Author Archives: Chris Kolakowski

USS Mississippi Visits Okinawa

In 1853, Commodore Matthew Perry arrived in the Far East to open up relations with Japan. His first flagship was USS Mississippi, a side-wheel steamer. Before going to Tokyo, Perry stopped at Okinawa to deal with the Okinawan king regarding … Continue reading

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Primary Sources: Thoughts and Favorites

A primary source is defined as one produced by an eyewitness to an event offering their recollections. Some primary sources provide just basic facts with limited additional details. Other sources, like battle reports, provide more details but often offer little … Continue reading

Posted in Books & Authors, Leadership--Confederate, Leadership--Federal, Primary Sources, Trans-Mississippi, Western Theater | Tagged , , , , , , , , , , , , , , | 3 Comments

The Final Legacy of the Civil War Generation

The Civil War reshaped and defined the United States in ways still very visible today. That is enough for one generation, right? Yet the Civil War generation also led the United States throughout the late 19th Century of industrialization, expansion, … Continue reading

Posted in Leadership--Confederate, Leadership--Federal, Ties to the War, Western Theater | Tagged , , , , , , , | 4 Comments

A Father’s Legacy: Simon Bolivar Buckner Sr. and Jr.

On January 8, 1914, Simon Bolivar Buckner died. He was the last surviving Confederate lieutenant general, and was buried in Frankfort, Kentucky’s cemetery with considerable ceremony. Born in 1823, in Munfordville, Kentucky, he was named in honor of Simon Bolivar, … Continue reading

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Armistice Day at 100

One hundred years ago today, at 11 AM local time, the guns on the Western Front fell silent as World War I’s armistice took effect. World War I remade the world and set the course for the 20th Century. Its … Continue reading

Posted in Ties to the War | Tagged , | 2 Comments

Railroads: The Louisville and Nashville Railroad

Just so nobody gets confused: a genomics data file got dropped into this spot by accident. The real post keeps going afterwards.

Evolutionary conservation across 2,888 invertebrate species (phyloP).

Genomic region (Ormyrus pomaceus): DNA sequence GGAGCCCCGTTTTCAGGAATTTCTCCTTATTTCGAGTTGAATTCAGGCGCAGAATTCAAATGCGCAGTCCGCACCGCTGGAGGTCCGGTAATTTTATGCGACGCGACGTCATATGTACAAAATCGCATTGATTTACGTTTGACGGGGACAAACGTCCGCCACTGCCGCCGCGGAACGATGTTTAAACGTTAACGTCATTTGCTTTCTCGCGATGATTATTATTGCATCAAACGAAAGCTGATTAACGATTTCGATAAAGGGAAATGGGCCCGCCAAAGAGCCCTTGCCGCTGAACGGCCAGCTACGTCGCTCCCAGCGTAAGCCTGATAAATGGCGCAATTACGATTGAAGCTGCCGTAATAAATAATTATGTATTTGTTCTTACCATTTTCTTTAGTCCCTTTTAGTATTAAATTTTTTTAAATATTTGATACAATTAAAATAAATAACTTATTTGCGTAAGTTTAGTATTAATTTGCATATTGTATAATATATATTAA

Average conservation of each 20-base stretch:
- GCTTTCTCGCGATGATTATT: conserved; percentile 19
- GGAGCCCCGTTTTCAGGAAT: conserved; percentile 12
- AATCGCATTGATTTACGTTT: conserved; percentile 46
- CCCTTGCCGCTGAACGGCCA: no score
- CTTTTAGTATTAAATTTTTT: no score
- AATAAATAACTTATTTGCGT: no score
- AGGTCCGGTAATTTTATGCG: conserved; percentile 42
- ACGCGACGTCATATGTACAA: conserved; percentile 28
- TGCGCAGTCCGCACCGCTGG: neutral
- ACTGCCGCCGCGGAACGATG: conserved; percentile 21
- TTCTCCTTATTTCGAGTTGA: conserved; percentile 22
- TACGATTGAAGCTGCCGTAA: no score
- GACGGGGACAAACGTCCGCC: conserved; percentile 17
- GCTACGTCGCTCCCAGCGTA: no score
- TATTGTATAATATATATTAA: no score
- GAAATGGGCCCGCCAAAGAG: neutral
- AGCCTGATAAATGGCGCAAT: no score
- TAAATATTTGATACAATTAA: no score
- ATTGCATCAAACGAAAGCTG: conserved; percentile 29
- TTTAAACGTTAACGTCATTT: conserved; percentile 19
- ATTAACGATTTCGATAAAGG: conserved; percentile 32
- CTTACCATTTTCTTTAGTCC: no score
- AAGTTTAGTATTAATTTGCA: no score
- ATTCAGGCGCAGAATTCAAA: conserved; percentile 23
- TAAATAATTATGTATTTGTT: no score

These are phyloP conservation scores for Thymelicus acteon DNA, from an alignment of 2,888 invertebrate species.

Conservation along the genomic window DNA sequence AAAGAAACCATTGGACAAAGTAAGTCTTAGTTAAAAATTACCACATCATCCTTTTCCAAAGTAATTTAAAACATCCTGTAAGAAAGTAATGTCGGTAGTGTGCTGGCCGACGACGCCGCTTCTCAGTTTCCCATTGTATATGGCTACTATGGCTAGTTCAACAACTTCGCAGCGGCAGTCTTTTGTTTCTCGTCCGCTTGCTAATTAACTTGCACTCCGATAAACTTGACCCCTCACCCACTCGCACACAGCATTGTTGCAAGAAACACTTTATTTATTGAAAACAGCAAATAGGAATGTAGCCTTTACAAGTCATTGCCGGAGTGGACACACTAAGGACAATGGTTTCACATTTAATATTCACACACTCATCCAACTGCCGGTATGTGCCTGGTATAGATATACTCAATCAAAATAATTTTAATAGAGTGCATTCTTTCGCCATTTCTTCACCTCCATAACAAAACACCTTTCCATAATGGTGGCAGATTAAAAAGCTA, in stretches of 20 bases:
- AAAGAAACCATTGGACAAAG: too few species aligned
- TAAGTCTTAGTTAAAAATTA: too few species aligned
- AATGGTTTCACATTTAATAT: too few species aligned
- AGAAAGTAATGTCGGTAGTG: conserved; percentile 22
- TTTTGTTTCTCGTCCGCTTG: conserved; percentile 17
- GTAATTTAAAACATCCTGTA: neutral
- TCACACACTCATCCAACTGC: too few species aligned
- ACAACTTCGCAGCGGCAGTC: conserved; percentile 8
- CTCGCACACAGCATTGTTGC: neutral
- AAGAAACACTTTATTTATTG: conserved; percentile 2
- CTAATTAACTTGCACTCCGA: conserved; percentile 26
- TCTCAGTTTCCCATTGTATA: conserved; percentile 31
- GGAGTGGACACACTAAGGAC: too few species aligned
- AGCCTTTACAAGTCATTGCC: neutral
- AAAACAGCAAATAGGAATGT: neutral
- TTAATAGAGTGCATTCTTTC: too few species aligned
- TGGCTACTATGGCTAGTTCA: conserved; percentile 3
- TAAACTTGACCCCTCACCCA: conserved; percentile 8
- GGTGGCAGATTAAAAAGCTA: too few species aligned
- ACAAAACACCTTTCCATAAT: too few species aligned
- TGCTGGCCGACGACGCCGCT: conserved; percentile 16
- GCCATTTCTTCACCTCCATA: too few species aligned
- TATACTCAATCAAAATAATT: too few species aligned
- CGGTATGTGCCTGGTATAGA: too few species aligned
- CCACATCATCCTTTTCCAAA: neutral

It is often underappreciated how the Louisville & Nashville Railroad’s status impacted the operations of Major General W.S. Rosecrans and the Army of the Cumberland. I discuss it in this except from my book about Stones River and Tullahoma: Throughout … Continue reading

Posted in Campaigns, Weapons, Western Theater | Tagged , , , , , , | 4 Comments

Two Terraced Cemeteries

There is a terraced cemetery overlooking Fredericksburg, Virginia. Over 15,000 U.S. personnel are buried there, making it one of the largest cemeteries outside of Arlington in the National Cemetery System. Many of the men on that hill died trying to … Continue reading

Posted in Battlefields & Historic Places, Memory, Ties to the War | Tagged , , , , | 3 Comments

Delhi and British Monuments

Bert Dunkerly recently posted about monuments in Eastern Europe. At the end of his post, he stated, I offer these thoughts not necessarily to promote or condone what has been done there, but simply to highlight another perspective. It is a … Continue reading

Posted in Memory, Monuments | Tagged , , , , , | 1 Comment

A Picture on Nehru’s Wall

I just got back from a fantastic two weeks in India. Among the sites I visited was the Nehru Museum in New Delhi. Before India’s independence on 15 August 1947, the building was residence of British Commander in Chief India. … Continue reading

Posted in Leadership--Federal, Lincoln, Ties to the War | Tagged , , | 1 Comment

ECW Weekender: The MacArthur Memorial

In the heart of downtown Norfolk stands the former Norfolk City Hall. Opened in 1850, in May 1862 Norfolk’s mayor surrendered to the Union Army on its front steps. Today, it is the resting place of one of America’s most … Continue reading

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